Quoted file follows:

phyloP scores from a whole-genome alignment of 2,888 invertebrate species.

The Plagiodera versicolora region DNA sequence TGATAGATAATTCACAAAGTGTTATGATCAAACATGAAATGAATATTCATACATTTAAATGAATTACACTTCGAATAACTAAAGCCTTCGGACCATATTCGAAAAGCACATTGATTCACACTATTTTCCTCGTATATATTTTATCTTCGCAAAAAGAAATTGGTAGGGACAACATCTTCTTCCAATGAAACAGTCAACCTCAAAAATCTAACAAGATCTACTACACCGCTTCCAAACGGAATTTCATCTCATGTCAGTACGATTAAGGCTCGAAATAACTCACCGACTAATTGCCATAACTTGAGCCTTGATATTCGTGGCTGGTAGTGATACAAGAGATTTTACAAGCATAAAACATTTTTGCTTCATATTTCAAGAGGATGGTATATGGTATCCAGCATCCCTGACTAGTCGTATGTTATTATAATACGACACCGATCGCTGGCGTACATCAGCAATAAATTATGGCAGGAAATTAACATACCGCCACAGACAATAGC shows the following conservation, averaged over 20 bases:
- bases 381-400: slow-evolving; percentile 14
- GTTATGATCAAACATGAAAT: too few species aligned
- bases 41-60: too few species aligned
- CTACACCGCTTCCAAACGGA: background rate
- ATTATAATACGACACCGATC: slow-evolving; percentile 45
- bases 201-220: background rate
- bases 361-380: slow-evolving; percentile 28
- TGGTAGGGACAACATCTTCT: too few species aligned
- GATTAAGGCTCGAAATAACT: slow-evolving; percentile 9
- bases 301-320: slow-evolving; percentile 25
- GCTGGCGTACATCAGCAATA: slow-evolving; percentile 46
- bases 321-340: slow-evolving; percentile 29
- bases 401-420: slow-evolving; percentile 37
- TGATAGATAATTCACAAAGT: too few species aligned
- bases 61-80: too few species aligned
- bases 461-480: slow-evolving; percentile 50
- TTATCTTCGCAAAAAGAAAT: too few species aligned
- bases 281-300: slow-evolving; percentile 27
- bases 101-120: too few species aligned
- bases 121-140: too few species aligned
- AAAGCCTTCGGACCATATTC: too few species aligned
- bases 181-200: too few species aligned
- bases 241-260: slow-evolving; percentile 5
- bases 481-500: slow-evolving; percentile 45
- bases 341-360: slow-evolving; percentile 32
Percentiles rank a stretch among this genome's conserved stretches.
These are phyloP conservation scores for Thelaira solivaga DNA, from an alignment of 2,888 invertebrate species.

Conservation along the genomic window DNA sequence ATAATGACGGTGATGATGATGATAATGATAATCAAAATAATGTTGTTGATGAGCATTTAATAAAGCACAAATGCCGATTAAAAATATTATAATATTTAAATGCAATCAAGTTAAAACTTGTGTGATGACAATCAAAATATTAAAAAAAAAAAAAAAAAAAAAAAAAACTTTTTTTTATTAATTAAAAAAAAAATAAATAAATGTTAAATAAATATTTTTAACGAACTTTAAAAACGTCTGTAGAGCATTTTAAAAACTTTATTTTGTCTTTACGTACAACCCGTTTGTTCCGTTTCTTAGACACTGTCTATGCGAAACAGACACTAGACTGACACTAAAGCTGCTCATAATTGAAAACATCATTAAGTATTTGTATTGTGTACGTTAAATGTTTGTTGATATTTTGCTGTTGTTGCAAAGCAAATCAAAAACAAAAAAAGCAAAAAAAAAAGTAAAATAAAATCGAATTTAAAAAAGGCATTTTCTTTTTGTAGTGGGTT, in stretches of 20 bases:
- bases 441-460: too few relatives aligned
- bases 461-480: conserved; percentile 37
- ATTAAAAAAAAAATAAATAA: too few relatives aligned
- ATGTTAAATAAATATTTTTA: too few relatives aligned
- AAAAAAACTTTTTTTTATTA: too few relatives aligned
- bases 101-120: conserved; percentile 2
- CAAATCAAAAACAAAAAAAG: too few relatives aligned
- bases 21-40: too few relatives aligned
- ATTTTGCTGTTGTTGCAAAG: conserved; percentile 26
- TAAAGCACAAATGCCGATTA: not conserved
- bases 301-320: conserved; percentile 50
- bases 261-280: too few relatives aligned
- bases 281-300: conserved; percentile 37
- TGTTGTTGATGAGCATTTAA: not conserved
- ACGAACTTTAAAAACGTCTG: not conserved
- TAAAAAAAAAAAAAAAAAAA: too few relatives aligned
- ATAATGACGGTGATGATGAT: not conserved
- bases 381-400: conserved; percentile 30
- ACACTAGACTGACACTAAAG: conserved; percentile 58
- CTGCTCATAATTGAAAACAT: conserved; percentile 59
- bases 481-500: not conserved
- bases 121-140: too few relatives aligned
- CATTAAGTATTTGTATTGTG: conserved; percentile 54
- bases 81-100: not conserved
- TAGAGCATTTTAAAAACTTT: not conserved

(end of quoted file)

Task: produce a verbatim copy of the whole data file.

phyloP scores from a whole-genome alignment of 2,888 invertebrate species.

The Plagiodera versicolora region DNA sequence TGATAGATAATTCACAAAGTGTTATGATCAAACATGAAATGAATATTCATACATTTAAATGAATTACACTTCGAATAACTAAAGCCTTCGGACCATATTCGAAAAGCACATTGATTCACACTATTTTCCTCGTATATATTTTATCTTCGCAAAAAGAAATTGGTAGGGACAACATCTTCTTCCAATGAAACAGTCAACCTCAAAAATCTAACAAGATCTACTACACCGCTTCCAAACGGAATTTCATCTCATGTCAGTACGATTAAGGCTCGAAATAACTCACCGACTAATTGCCATAACTTGAGCCTTGATATTCGTGGCTGGTAGTGATACAAGAGATTTTACAAGCATAAAACATTTTTGCTTCATATTTCAAGAGGATGGTATATGGTATCCAGCATCCCTGACTAGTCGTATGTTATTATAATACGACACCGATCGCTGGCGTACATCAGCAATAAATTATGGCAGGAAATTAACATACCGCCACAGACAATAGC shows the following conservation, averaged over 20 bases:
- bases 381-400: slow-evolving; percentile 14
- GTTATGATCAAACATGAAAT: too few species aligned
- bases 41-60: too few species aligned
- CTACACCGCTTCCAAACGGA: background rate
- ATTATAATACGACACCGATC: slow-evolving; percentile 45
- bases 201-220: background rate
- bases 361-380: slow-evolving; percentile 28
- TGGTAGGGACAACATCTTCT: too few species aligned
- GATTAAGGCTCGAAATAACT: slow-evolving; percentile 9
- bases 301-320: slow-evolving; percentile 25
- GCTGGCGTACATCAGCAATA: slow-evolving; percentile 46
- bases 321-340: slow-evolving; percentile 29
- bases 401-420: slow-evolving; percentile 37
- TGATAGATAATTCACAAAGT: too few species aligned
- bases 61-80: too few species aligned
- bases 461-480: slow-evolving; percentile 50
- TTATCTTCGCAAAAAGAAAT: too few species aligned
- bases 281-300: slow-evolving; percentile 27
- bases 101-120: too few species aligned
- bases 121-140: too few species aligned
- AAAGCCTTCGGACCATATTC: too few species aligned
- bases 181-200: too few species aligned
- bases 241-260: slow-evolving; percentile 5
- bases 481-500: slow-evolving; percentile 45
- bases 341-360: slow-evolving; percentile 32
Percentiles rank a stretch among this genome's conserved stretches.
These are phyloP conservation scores for Thelaira solivaga DNA, from an alignment of 2,888 invertebrate species.

Conservation along the genomic window DNA sequence ATAATGACGGTGATGATGATGATAATGATAATCAAAATAATGTTGTTGATGAGCATTTAATAAAGCACAAATGCCGATTAAAAATATTATAATATTTAAATGCAATCAAGTTAAAACTTGTGTGATGACAATCAAAATATTAAAAAAAAAAAAAAAAAAAAAAAAAACTTTTTTTTATTAATTAAAAAAAAAATAAATAAATGTTAAATAAATATTTTTAACGAACTTTAAAAACGTCTGTAGAGCATTTTAAAAACTTTATTTTGTCTTTACGTACAACCCGTTTGTTCCGTTTCTTAGACACTGTCTATGCGAAACAGACACTAGACTGACACTAAAGCTGCTCATAATTGAAAACATCATTAAGTATTTGTATTGTGTACGTTAAATGTTTGTTGATATTTTGCTGTTGTTGCAAAGCAAATCAAAAACAAAAAAAGCAAAAAAAAAAGTAAAATAAAATCGAATTTAAAAAAGGCATTTTCTTTTTGTAGTGGGTT, in stretches of 20 bases:
- bases 441-460: too few relatives aligned
- bases 461-480: conserved; percentile 37
- ATTAAAAAAAAAATAAATAA: too few relatives aligned
- ATGTTAAATAAATATTTTTA: too few relatives aligned
- AAAAAAACTTTTTTTTATTA: too few relatives aligned
- bases 101-120: conserved; percentile 2
- CAAATCAAAAACAAAAAAAG: too few relatives aligned
- bases 21-40: too few relatives aligned
- ATTTTGCTGTTGTTGCAAAG: conserved; percentile 26
- TAAAGCACAAATGCCGATTA: not conserved
- bases 301-320: conserved; percentile 50
- bases 261-280: too few relatives aligned
- bases 281-300: conserved; percentile 37
- TGTTGTTGATGAGCATTTAA: not conserved
- ACGAACTTTAAAAACGTCTG: not conserved
- TAAAAAAAAAAAAAAAAAAA: too few relatives aligned
- ATAATGACGGTGATGATGAT: not conserved
- bases 381-400: conserved; percentile 30
- ACACTAGACTGACACTAAAG: conserved; percentile 58
- CTGCTCATAATTGAAAACAT: conserved; percentile 59
- bases 481-500: not conserved
- bases 121-140: too few relatives aligned
- CATTAAGTATTTGTATTGTG: conserved; percentile 54
- bases 81-100: not conserved
- TAGAGCATTTTAAAAACTTT: not conserved